The advantage of this activity was that every student contributed what they knew. No one finished too quickly and no one was left lagging behind, as they each contributed what they could to every sheet they were given. Those who knew less, benefited from the knowledge of their classmates in a way that no one was embarrassed. Stephen went over the list with them to make sure that each left with a correct sheet.


Summer Curriculum Workshop 2011

We invite all our graduates of Cohorts 8 and 9 (and any others who are entering their second or third years in the classroom) to join us for this summer's Curriculum Workshop to be held in Jerusalem from July 17-August 2, 2011 (17 Tammuz-2 Av, 5771). Others in their first few years of teaching who were unable to take advantage of a SCW previously, may apply to join this session. There are a limited number of spots for participants  this summer, so please respond in a timely fashion to our request to know if you are planning to join us.

For those who attended last summer we will not be providing core workshops for all, but will  return to our prior model with more time available to work with mentors on one's own goals and a choice of all workshops. Each participant will be responsible for presenting a curricular outline for at least one course.

If you have a colleague in your school whom you would want to recommend for the 2011 Summer Curriculum Workshop, let us know. We will only be taking in a handful of non-Pardes graduates.

Update on The Tefillah Project

We have sixteen experienced PEP graduates who have made the commitment to be part of the Tefillah Action Research Project for this year. Each participant will be introducing a change in the format, content, or goals of some aspect of their school's tefillah, followed by research on the impact of that initiative. Those participating in the project are assigned to small groups that will 'meet' monthly via phone/web conferencing to share the progress of their research.

We hope to learn more about Tefillah 2what could improve our schools'  tefillah curriculum and share the findings both within our Pardes network and with colleagues in the day school field.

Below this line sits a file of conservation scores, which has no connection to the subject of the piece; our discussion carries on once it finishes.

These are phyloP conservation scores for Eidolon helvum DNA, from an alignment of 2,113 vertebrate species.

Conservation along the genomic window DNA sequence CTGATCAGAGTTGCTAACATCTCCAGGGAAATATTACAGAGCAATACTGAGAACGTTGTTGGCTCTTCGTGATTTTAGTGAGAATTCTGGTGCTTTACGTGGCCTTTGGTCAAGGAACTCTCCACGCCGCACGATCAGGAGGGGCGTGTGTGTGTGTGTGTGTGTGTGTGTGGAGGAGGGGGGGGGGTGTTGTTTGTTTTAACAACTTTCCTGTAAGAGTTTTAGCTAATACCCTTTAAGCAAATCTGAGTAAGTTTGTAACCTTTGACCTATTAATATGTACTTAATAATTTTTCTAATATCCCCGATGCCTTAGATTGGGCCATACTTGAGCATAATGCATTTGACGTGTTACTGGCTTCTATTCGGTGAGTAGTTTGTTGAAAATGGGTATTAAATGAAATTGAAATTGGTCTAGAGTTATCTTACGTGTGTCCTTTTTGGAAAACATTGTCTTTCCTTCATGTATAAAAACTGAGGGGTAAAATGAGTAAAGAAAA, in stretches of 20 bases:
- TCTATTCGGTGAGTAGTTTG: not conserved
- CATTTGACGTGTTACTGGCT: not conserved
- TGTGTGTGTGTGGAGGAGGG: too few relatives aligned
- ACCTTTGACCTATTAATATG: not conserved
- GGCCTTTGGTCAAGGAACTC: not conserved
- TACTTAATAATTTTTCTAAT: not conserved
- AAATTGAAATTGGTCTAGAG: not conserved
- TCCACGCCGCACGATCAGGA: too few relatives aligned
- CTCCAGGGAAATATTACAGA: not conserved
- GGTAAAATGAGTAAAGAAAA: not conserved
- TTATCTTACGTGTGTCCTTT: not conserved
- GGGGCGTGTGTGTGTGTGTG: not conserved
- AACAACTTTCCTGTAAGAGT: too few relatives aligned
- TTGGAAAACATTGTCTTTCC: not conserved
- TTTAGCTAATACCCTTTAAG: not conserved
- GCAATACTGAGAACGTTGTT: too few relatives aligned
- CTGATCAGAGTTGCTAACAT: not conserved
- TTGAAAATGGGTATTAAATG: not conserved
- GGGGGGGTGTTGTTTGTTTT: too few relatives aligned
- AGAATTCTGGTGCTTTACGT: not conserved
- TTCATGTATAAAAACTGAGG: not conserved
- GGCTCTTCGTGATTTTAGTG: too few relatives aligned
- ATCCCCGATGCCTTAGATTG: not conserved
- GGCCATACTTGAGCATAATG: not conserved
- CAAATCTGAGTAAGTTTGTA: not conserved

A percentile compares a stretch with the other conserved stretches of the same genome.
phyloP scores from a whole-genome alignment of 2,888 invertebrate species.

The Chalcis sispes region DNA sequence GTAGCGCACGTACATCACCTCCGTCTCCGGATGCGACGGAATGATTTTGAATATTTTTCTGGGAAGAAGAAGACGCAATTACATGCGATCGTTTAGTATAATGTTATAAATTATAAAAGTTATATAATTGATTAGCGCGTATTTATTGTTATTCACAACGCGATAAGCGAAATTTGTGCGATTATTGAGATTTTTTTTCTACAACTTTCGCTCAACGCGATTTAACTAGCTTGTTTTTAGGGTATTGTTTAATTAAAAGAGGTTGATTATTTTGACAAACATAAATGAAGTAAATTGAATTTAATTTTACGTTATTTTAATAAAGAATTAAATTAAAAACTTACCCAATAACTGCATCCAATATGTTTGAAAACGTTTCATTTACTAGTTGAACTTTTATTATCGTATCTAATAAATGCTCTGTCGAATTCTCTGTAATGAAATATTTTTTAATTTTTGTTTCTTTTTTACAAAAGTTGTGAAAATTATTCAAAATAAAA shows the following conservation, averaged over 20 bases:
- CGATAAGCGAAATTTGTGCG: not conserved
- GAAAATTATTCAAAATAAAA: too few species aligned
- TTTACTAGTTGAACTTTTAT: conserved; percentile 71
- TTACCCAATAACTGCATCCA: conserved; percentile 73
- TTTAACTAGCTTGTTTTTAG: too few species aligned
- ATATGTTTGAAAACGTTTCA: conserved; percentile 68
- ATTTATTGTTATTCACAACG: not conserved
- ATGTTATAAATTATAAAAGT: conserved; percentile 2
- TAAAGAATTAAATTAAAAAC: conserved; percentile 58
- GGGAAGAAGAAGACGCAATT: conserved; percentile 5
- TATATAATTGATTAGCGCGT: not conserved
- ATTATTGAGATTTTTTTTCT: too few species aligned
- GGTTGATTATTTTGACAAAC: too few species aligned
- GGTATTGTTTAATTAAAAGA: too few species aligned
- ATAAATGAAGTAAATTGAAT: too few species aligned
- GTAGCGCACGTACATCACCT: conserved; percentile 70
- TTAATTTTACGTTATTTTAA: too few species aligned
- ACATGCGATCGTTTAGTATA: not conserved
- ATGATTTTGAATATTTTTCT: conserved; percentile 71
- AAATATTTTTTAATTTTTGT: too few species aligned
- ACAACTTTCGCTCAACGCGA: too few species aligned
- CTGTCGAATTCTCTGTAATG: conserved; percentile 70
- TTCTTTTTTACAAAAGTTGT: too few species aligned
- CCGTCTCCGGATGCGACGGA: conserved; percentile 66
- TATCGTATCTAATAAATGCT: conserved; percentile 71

PEP News

This semester, PEP has added two stimulating new lab components to its repertoire: first-year students are spending Wednesday mornings observing at local Israeli schools (The Efrata School, Midrashiyat Hartman for Girls, and the Tehilla School), while second-year students are given the opportunity to flex their teaching muscles at the Cohort 11Young Judaea Year Course.

Regarding school observations, Daniel Weinreb, Cohort 11, says: "It's been great to get exposure to class time outside of the Pardes environment and to see the application of different teaching practices that we are studying in our pedagogy courses. I've been lucky enough to be in the classroom of a master teacher who demonstrates how to effectively manage a classroom and create a positive learning atmosphere, to the benefit of all students."

Featured next month, the first ever PEP-run Yom Iyun at Pardes! And for now, admissions are open for Cohort 12. Have you given a PEP talk lately? Please take a few minutes and send us a name of someone you think could be a great future Jewish educator.

Todah rabbah!


Alumni Support Project Evaluation

Drs. Ezra Kopelowitz and Stephen Markowitz have been interviewing a sampling of our ninety-nineproject evaluation alumni to learn more about the experiences of new teachers and the needs of both our novice and  more veteran alumni. We hope that those of you who have been contacted will be willing to honestly share your journeys and insights so as to both inform our work in the alumni support project and to add to the understanding of the broader field for the Jim Joseph Foundation.  Please respond in a timely fashion.

Educational Publications, Resources and Opportunities

While enjoying Turkey with family and friends read this fascinating article by Michael Broyde entitled: Is Thanksgiving Kosher?